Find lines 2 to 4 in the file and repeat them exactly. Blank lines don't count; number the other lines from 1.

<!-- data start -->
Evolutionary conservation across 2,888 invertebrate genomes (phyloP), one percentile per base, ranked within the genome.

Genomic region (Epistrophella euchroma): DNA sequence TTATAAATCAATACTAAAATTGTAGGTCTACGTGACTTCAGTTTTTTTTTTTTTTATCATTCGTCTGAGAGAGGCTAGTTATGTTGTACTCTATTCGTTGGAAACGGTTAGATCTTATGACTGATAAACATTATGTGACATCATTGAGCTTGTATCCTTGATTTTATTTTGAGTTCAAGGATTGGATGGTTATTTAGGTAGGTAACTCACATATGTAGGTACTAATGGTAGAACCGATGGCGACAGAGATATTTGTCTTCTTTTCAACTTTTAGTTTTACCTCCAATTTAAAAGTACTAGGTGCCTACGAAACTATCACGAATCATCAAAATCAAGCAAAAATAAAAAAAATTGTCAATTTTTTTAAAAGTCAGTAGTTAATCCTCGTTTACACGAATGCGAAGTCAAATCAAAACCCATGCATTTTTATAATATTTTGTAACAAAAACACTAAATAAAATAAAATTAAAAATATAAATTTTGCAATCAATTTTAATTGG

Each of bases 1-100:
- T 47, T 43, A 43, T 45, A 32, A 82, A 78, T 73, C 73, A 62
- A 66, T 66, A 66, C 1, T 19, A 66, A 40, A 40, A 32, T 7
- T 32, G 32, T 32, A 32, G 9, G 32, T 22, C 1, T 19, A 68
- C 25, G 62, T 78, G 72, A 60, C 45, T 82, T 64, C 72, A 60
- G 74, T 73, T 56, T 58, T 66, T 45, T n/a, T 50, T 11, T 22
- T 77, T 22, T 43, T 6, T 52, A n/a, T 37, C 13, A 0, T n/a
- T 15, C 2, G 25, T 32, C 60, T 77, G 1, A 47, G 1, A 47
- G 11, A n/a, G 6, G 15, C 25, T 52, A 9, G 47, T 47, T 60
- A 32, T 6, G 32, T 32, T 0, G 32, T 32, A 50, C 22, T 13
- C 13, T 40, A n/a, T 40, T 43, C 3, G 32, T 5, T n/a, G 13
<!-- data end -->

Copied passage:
Genomic region (Epistrophella euchroma): DNA sequence TTATAAATCAATACTAAAATTGTAGGTCTACGTGACTTCAGTTTTTTTTTTTTTTATCATTCGTCTGAGAGAGGCTAGTTATGTTGTACTCTATTCGTTGGAAACGGTTAGATCTTATGACTGATAAACATTATGTGACATCATTGAGCTTGTATCCTTGATTTTATTTTGAGTTCAAGGATTGGATGGTTATTTAGGTAGGTAACTCACATATGTAGGTACTAATGGTAGAACCGATGGCGACAGAGATATTTGTCTTCTTTTCAACTTTTAGTTTTACCTCCAATTTAAAAGTACTAGGTGCCTACGAAACTATCACGAATCATCAAAATCAAGCAAAAATAAAAAAAATTGTCAATTTTTTTAAAAGTCAGTAGTTAATCCTCGTTTACACGAATGCGAAGTCAAATCAAAACCCATGCATTTTTATAATATTTTGTAACAAAAACACTAAATAAAATAAAATTAAAAATATAAATTTTGCAATCAATTTTAATTGG

Each of bases 1-100:
- T 47, T 43, A 43, T 45, A 32, A 82, A 78, T 73, C 73, A 62